How Do Developers Feel About Java and MySQL 6 Months After the Sun Acquisition?
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Jaspersoft provides "the world's most widely used business intelligence platform." Jaspersoft was able to poll 518 members of their 130k registered user base when they conducted the survey in the first three weeks of April this year (in the midst of Oracle's MySQL Conference). The bulk of respondents were in organizations with between 1-1,000 employees (52% from organizations of 1-100 employees). 74% were developers and 13% were IT/sys-admins. The rest were business users.
Although I think that a lot of MySQL users planned to keep on using it (since it's open source, Oracle couldn't prevent a fork), these stats show more confidence in Oracle than the survey we did at DZone before the acquisition. [http://java.dzone.com/polls/mysql-usage-declining-what-4]
The majority of people in the 5% who left MySQL switched to PostgreSQL.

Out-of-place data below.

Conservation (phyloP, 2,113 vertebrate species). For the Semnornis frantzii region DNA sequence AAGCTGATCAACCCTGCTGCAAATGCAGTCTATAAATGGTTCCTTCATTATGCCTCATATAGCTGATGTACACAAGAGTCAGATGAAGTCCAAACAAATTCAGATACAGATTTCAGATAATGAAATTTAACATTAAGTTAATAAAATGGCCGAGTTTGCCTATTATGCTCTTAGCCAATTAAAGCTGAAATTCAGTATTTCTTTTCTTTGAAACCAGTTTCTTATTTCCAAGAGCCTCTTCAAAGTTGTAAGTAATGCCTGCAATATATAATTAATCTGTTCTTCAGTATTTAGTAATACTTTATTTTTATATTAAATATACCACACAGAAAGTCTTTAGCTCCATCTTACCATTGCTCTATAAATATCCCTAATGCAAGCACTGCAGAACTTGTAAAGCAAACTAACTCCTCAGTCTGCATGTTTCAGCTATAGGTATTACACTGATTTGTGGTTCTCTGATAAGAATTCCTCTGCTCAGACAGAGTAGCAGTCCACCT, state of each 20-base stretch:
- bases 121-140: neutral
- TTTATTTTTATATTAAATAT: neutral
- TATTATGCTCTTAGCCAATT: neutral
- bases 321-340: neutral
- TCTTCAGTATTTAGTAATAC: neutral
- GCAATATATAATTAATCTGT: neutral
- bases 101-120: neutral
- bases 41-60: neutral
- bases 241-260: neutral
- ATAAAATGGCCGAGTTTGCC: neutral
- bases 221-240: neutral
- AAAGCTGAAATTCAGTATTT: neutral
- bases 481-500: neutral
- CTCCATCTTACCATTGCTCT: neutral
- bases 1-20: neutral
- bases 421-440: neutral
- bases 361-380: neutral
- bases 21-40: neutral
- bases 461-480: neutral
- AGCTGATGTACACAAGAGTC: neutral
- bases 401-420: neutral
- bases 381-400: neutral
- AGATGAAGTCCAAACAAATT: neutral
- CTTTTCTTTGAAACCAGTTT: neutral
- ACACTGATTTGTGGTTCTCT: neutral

Jaspersoft's summary interpreted these numbers to mean "More than three quarters of respondents said their use of MySQL would increase or stay the same under Oracle." You could also say that over half of those surveyed don't believe that Oracle will improve MySQL development and innovation. Just another way to look at it. :)
The numbers on MySQL questions seem to show a similar pattern: uncertainty. More people are in the middle of the road. Meaning they're either apathetic, or they think the verdict is still out on Oracle's handling of MySQL. Perhaps more time is needed to see how Oracle is supporting the evolution of MySQL.
Here's an area where Oracle could definitely improve its standing in the eyes of Java developers. They should make efforts to improve the JCP, which has been criticized as political and unwieldy under Sun.
I don't think anyone is honestly going to stop using Java because of Oracle. The language is too deeply embedded in the software industry and it's open source. Most of the people who said that they would decrease or increase their usage were probably going to do so regardless of Oracle. The same could be said about question 3.
It looks like Oracle is doing some good things for MySQL, but it should be noted that people's confidence in the company is still wavering because of its handling of many well-known developers. Many of them have left Oracle, including Java creator James Gosling, who has had a difficult time hiding his disdain for Sun's new management.
The charts in this article were made by Jaspersoft, and can be found in their whitepaper: "The State of Enterprise Open Source Software After the Oracle Acquisition of Sun Microsystems"